From bad Hitchcock to good Emma Thompson: movies

Much as I disliked Alfred Hitchcock’s Marnie, its psychodrama did keep me watching. By contrast, TORN CURTAIN (1966) was close to a “talking lamp” (something to illuminate the room without paying it much attention); I had no qualms about leaving the film running while I went into the kitchen for a snack or a cup of tea.

Paul Newman plays a nuclear-weapons physicist who horrifies his fiancee (Julie Andrews) when he apparently defects to East Germany. She tags along over his protests, unaware he has a hidden agenda: if Newman can trick a German scientist into divulging some key technical intel, he’ll be able to perfect an anti-missile missile that will make nuclear attack obsolete (this dream was around long before Reagan’s Star Wars project).

This is not a good film at all. At a little over two hours it feels bloated; the plot is implausible (which admittedly wouldn’t bother me if I liked the film); and Newman’s performance feels very off for the role. North by Northwest it ain’t. “The committee would like you to describe the U.S. experiments with the missile known as Gamma Five.”

I caught half of LOVE PUNCH (2013) on my vacation but didn’t bring it up in the assumption I’d eventually stream the rest. Turns out I can’t summon up any enthusiasm, for the story of divorced couple Emma Thompson and Pierce Brosnan discovering the company Brosnan works for has been taken over and stripped for parts, making their retirement funds — all invested in company stock — worthless. Can they bring down the punk kid financier who’s responsible? Not horrible, but I have no urge to finish it. “I’d never ask you to do anything illegal, but is there any chance you could … stumble on it?”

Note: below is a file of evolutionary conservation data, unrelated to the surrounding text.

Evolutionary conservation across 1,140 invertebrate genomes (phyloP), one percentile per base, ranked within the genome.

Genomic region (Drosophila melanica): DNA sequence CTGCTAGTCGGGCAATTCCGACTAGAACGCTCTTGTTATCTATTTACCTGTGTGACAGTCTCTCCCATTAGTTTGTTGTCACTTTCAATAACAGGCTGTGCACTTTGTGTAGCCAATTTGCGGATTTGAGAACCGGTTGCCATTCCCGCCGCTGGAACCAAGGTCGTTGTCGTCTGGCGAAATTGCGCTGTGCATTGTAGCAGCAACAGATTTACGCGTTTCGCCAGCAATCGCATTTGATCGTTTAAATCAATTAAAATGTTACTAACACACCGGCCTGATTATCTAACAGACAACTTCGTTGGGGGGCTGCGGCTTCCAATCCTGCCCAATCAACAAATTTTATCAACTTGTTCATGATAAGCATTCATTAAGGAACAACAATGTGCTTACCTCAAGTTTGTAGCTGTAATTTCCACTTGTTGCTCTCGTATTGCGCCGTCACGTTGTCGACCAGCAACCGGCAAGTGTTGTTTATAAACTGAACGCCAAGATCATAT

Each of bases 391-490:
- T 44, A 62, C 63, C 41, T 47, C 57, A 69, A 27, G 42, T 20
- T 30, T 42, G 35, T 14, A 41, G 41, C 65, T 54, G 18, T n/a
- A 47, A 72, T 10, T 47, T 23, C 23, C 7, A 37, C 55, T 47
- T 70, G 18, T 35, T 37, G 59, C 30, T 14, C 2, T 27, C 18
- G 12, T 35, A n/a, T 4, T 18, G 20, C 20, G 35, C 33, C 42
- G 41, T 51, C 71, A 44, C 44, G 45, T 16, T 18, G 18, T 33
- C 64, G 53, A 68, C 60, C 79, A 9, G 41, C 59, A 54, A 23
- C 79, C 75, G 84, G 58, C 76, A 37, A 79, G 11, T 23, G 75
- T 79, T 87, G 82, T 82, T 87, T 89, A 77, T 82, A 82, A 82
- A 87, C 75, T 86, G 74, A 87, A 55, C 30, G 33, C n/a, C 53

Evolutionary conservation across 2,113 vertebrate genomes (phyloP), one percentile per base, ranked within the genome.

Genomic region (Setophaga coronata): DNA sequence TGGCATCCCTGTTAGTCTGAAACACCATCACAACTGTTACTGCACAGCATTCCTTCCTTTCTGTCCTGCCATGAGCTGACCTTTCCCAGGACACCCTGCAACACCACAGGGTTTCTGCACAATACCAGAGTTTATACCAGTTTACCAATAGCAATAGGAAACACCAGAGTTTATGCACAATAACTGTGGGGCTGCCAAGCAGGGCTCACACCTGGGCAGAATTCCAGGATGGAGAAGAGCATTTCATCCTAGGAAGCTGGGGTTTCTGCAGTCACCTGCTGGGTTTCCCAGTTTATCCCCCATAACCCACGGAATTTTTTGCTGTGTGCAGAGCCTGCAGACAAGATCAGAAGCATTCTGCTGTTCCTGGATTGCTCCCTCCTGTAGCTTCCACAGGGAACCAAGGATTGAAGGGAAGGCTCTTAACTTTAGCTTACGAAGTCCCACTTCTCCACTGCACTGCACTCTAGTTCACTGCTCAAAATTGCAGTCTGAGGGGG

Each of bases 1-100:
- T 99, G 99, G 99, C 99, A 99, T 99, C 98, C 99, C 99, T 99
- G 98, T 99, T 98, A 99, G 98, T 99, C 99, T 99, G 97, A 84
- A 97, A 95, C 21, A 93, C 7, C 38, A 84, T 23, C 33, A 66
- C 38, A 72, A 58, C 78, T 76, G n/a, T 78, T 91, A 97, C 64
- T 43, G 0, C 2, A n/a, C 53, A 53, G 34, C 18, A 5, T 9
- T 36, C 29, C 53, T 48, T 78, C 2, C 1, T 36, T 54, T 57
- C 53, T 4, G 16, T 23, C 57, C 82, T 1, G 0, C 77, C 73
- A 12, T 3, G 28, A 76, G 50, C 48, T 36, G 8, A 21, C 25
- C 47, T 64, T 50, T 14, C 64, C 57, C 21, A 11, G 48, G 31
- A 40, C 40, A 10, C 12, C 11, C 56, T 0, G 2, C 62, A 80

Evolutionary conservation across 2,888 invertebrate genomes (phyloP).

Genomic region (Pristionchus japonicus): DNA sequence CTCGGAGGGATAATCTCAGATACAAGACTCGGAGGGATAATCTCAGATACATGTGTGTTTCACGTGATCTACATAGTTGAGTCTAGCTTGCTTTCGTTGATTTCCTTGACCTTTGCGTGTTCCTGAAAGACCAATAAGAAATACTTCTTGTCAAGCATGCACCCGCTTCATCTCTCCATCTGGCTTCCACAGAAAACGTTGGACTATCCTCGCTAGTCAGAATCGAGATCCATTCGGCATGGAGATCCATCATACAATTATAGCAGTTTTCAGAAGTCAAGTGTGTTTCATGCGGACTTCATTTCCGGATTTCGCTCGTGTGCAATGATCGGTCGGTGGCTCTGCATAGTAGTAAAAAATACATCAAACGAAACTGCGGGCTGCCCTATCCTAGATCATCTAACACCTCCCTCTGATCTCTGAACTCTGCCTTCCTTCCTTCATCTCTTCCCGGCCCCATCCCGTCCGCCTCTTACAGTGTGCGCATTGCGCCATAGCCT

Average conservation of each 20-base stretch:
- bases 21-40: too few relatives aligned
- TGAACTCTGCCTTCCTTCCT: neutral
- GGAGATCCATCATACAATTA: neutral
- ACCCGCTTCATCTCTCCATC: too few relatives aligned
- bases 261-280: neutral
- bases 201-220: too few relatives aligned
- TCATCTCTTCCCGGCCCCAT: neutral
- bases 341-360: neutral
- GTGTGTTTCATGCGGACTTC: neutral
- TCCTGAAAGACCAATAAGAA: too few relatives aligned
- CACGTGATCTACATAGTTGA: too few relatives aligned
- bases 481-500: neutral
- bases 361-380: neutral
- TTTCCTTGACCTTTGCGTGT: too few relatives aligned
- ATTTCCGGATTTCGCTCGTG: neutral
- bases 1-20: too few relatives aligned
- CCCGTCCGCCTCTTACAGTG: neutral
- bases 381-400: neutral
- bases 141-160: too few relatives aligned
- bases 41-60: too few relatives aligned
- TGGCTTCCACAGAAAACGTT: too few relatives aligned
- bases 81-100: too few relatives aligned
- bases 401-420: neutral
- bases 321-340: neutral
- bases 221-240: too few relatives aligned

GOOD LUCK TO YOU, LEO GRANDE (2022) is much better, with an amazing performance by Thompson as a middle-aged schoolteacher who hires sex worker Leo (Darryl McCormack) and winds up talking about sex more than they spend doing it (“After my husband died, I swore I’d never fake another orgasm.”). This comes perilously close to the “hooker with a heart of gold” stereotype, but the script is good otherwise and the leads are excellent. Two Night Stand would be a good double bill for another couple who wind up putting verbal intercourse over physical. “Let’s start with the blow job and get the big one over with.”

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1 Comment

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One response to “From bad Hitchcock to good Emma Thompson: movies

  1. Pingback: Women’s liberation, missiles in Cuba and Superman in peril: movies and TV | Fraser Sherman's Blog

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